Suburban heroin problem called “a medical emergency”
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Kathie Kane-Willis holds up an Overdose Prevention Rescue Kit during an emergency heroin summit held over the weekend.
Photo courtesy of Illinois State Crime Commission
Identifying the suburban heroin problem as "a medical emergency," several public health and drug policy experts want to equip all first responders in Illinois with overdose rescue kits that each consist of a small syringe and a dose of the opiate overdose reversal drug Naloxone, also known as Narcan.
The idea for Overdose Prevention Rescue Kits was proposed Saturday during a "heroin summit" hosted by the Illinois State Crime Commission and attended by representatives from numerous suburban police departments, state's attorneys offices and county governments.
Joseph Troiani, director of behavioral health programs at the Will County Health Department, called the heroin problem "a medical emergency," according to a news release.
"It is an emergency. We could lose a whole generation of kids," added ISCC Director Jerry Elsner, noting more than 3,000 heroin overdoses were reported statewide last year, and saying the actual number probably is much higher. "The vast majority of heroin users are young, white suburbanites."
The proposal includes not just the kit, but a one-hour training session for police and other first responders, said Kathie Kane-Willis, director of the Illinois Consortium on Drug Policy at Roosevelt University. The trained use of Narcan — which also can treat overdose of opiate pain pills like oxycodone — is already allowed by current law.
The number of kits needed, their exact cost, and who will pay for them remains undetermined. Those details will be firmed up once the ISCC can drum up statewide support for the concept, Elsner said. Later this month, he'll seek the endorsement for the idea from the Cook County Board and then state legislators.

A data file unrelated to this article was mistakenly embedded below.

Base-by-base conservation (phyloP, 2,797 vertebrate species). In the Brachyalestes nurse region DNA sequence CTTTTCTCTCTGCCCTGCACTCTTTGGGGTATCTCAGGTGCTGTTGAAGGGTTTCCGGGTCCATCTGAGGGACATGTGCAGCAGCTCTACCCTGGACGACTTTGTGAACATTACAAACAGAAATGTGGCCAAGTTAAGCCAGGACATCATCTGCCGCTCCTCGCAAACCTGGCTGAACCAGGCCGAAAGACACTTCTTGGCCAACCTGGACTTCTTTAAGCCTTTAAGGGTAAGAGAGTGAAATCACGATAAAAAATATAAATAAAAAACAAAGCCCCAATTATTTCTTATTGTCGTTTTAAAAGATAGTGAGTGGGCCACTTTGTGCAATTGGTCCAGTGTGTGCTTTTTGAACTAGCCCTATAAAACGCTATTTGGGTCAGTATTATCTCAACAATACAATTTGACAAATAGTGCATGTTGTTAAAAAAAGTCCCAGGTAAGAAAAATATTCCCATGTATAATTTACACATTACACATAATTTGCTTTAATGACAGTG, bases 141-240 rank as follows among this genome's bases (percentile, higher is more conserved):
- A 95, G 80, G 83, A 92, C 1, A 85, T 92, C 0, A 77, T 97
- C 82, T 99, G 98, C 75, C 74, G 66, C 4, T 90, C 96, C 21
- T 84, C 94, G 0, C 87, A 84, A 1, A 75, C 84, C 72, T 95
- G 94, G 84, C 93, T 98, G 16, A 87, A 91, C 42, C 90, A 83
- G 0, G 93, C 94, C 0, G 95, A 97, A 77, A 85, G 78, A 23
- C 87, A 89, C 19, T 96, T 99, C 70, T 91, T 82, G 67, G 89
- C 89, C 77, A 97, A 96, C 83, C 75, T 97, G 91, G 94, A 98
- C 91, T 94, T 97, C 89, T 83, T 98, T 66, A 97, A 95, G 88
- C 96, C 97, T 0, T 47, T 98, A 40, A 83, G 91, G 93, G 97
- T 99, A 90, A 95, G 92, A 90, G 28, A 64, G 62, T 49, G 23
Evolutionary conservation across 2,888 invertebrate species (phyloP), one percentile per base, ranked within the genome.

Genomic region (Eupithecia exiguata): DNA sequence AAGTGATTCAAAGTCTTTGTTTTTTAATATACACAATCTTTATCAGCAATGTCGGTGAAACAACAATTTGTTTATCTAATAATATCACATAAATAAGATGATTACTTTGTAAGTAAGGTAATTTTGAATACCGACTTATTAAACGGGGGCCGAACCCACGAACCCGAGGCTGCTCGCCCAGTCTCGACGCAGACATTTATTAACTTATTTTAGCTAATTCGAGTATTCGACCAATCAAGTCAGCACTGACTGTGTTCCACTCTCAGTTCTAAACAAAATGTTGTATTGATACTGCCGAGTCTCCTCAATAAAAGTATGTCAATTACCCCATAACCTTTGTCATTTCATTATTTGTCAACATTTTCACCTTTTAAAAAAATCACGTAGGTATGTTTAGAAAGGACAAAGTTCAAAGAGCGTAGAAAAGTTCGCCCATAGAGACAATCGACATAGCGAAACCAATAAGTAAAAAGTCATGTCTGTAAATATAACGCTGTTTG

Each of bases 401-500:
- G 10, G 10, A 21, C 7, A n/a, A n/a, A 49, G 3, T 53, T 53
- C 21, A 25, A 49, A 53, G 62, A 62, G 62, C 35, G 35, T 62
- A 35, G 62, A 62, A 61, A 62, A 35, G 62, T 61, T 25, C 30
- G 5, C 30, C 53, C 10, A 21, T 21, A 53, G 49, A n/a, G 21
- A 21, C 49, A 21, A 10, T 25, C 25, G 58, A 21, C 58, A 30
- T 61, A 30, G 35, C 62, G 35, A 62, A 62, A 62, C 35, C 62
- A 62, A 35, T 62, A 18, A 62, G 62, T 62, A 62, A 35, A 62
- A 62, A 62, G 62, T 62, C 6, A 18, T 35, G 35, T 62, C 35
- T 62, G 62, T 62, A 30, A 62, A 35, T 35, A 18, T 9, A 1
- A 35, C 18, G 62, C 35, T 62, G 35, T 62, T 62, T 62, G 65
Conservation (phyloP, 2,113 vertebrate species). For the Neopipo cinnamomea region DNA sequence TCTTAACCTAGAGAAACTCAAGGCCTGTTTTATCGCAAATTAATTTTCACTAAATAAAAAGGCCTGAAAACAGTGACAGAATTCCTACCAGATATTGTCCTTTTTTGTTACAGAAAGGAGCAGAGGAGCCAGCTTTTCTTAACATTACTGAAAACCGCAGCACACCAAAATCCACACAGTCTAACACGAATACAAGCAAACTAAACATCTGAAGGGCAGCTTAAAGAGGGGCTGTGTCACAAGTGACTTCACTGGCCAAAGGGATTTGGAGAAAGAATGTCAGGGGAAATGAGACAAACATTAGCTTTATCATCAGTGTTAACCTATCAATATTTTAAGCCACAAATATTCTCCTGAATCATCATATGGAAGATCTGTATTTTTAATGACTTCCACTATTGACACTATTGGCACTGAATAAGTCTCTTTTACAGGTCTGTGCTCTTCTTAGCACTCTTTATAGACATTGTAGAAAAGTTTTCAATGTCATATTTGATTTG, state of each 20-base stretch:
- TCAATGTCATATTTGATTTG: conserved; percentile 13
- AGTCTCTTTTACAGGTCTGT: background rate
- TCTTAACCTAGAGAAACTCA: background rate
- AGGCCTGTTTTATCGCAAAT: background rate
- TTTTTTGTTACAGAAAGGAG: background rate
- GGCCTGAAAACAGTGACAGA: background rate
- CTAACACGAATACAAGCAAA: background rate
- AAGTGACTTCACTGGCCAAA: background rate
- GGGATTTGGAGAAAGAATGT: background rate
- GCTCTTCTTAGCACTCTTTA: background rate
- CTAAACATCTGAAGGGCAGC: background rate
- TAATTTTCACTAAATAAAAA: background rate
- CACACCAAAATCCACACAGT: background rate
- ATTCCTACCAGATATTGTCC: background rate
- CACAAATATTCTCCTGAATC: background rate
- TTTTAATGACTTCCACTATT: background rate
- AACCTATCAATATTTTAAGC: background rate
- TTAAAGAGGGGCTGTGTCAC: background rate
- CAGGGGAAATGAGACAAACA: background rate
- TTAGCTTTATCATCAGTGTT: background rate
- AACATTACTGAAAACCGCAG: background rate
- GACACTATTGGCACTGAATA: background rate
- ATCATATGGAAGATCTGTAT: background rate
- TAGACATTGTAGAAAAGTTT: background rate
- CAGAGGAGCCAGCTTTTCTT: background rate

Elsner estimates the kits would cost around $20 each.
"That's 20 bucks to save a life," he said.
At the summit, Kane-Willis said it was eye-opening to hear police officers refer to the heroin problem as a "public health crisis."
"That's a new way of thinking about it," she said.
The summit also encouraged raising awareness of the state's new 911 Good Samaritan Overdose Law, enacted last year but still largely unknown to the public. The law grants immunity to anyone who calls 911 to report an overdose as long as he or she is not in possession of large amounts of drugs.
Kane-Willis stressed that the overdose kits are just one piece to a comprehensive approach to curbing the heroin problem and a relatively inexpensive way to try to reverse the growing numbers of heroin overdose deaths. When talking about the increased use of Narcan, Kane-Willis used the analogy of a house on fire.
"You need to think about why the house is on fire. But right now, the first thing you need to do is get people out," she said. "Right now, what we need to do more than anything else is to save those lives. There's an antidote, and we're not using it yet. There's no reason for anyone to die from a heroin overdose."
For more information on the Good Samaritan Law and its "Don't Run, Call 911" campaign, and information on how to obtain Naxolone, go to stopoverdoseil.org.
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